Teachers can deduct Covid-19 related expenses on their taxes this year. What to know

Personal Finance

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Teachers who have spent their own money on masks, hand sanitizer or other Covid-19 related supplies this year will get a little help come tax time.

Those costs can be deducted with other eligible out-of-pocket expenses on 2021 taxes filed next year.

Teachers have been able to deduct up to $250 each year in out-of-pocket expenses – $500 if two teachers are married and filing jointly – for some time. Due to the pandemic, however, the benefit was expanded to include supplies for protection against Covid-19.

“Good for teachers,” said enrolled agent Adam Markowitz, vice president at Howard L Markowitz PA, CPA in Leesburg, Florida, adding that educators generally have to incur a lot of costs throughout the school year, especially those that work with younger kids.

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Who and what are eligible

The change means that in addition to professional development courses, books and other supplies, teachers can deduct the costs of things such as masks, face shields, gloves and soap on their taxes this year.

Eligible costs related to Covid-19 also include tape, paint or chalk to guide social distancing, physical barriers such as clear plexiglass, air purifiers or any other items that the Centers for Disease Control recommends using to curb the spread of Covid-19.

Teachers must teach any grade from kindergarten through twelfth grade to be eligible. And, other educators such as instructors, counsellors, principals or aides are also eligible for the deduction if they work in a school that provides primary or secondary education and work at least 900 hours during the school year.

How the deduction helps and falls short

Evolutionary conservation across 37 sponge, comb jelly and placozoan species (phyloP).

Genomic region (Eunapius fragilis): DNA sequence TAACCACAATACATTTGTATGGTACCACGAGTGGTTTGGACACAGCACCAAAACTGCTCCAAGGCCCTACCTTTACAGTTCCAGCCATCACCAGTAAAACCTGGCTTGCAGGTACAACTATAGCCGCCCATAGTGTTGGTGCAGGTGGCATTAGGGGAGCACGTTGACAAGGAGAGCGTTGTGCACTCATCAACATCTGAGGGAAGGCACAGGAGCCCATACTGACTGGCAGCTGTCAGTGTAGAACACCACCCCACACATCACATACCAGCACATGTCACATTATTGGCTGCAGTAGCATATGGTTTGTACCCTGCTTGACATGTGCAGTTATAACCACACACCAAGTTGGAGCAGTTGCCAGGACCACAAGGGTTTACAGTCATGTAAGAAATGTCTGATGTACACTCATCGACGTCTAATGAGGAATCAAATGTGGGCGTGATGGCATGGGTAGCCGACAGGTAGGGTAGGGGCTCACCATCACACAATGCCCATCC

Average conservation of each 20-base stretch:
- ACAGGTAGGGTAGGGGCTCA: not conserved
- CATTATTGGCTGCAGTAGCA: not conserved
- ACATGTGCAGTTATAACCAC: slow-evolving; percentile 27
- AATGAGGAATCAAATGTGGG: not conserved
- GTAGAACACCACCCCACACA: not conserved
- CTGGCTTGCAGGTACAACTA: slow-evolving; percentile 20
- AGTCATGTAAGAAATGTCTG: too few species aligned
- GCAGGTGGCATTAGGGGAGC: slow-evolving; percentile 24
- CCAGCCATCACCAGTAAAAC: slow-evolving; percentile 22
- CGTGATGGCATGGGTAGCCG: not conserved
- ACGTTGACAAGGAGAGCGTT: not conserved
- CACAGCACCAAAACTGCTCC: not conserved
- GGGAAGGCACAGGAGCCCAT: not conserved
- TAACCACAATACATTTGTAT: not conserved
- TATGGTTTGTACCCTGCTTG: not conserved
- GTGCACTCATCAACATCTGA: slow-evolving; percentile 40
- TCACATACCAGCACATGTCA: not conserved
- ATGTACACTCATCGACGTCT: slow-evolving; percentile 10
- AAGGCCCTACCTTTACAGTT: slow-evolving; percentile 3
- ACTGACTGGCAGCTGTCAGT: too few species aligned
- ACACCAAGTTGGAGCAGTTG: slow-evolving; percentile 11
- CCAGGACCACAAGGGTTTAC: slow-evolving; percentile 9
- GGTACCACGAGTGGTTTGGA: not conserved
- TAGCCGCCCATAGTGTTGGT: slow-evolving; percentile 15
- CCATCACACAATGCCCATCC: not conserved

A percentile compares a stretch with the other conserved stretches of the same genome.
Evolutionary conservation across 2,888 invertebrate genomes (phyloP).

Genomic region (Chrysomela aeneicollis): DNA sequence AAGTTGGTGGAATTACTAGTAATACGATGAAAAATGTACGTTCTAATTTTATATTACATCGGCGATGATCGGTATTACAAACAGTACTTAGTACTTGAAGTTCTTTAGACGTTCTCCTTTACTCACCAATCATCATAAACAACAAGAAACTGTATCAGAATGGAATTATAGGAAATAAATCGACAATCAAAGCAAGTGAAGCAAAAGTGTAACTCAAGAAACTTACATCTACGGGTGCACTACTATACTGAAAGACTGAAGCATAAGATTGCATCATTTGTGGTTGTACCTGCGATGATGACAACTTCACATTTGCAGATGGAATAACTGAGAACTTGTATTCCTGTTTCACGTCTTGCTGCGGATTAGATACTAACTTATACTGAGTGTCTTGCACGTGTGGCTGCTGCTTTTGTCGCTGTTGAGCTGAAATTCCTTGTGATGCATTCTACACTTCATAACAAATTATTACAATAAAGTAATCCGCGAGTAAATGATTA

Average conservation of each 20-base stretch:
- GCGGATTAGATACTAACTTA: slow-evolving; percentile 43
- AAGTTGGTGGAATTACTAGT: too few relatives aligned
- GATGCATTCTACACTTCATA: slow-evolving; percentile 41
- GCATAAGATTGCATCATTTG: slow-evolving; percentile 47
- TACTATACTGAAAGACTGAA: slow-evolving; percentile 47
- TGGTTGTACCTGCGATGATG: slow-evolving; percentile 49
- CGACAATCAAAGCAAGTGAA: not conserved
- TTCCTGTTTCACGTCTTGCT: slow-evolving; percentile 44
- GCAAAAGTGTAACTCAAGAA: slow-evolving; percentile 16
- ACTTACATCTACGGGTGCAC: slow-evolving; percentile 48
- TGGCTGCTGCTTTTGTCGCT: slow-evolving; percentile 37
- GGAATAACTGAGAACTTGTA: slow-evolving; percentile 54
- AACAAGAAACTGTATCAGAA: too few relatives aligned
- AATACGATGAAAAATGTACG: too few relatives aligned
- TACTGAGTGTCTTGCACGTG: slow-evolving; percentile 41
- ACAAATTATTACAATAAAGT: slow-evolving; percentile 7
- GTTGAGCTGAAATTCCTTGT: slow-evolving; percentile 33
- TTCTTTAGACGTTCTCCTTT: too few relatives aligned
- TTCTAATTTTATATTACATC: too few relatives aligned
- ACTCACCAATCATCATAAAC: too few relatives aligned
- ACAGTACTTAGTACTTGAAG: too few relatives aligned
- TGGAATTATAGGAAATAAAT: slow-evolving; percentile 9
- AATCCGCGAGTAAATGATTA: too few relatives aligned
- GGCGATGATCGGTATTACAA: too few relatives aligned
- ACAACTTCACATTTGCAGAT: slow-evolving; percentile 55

To be sure, most teachers spend more than $250 over the course of a normal school year in supplies and did so before the coronavirus pandemic, which inflated costs even more.

So far during the 2021-2022 school year, teachers spent an average of $750 on school supplies, according to a survey of more than 5,000 educators from AdoptAClassRoom.org.

Still, by using this deduction, teachers and other eligible educators can lower their taxable income and thus reduce their potential liability for the year. Basically, that means they will owe less to the government if they claim the full deduction for school-related expenses.

Those who are eligible can take the deduction on their IRS Form 1040 and should keep records for the expenses they are claiming, according to Markowitz.

“Teachers should be able to easily identify in most cases that they spent $250 on being a teacher,” he said.

He also noted that the deduction, while helpful for educators, hasn’t been increased for years and doesn’t cover much of what many teachers spend annually in the classroom.

“I’ve never met a teacher that has not been able to take this deduction,” he said.

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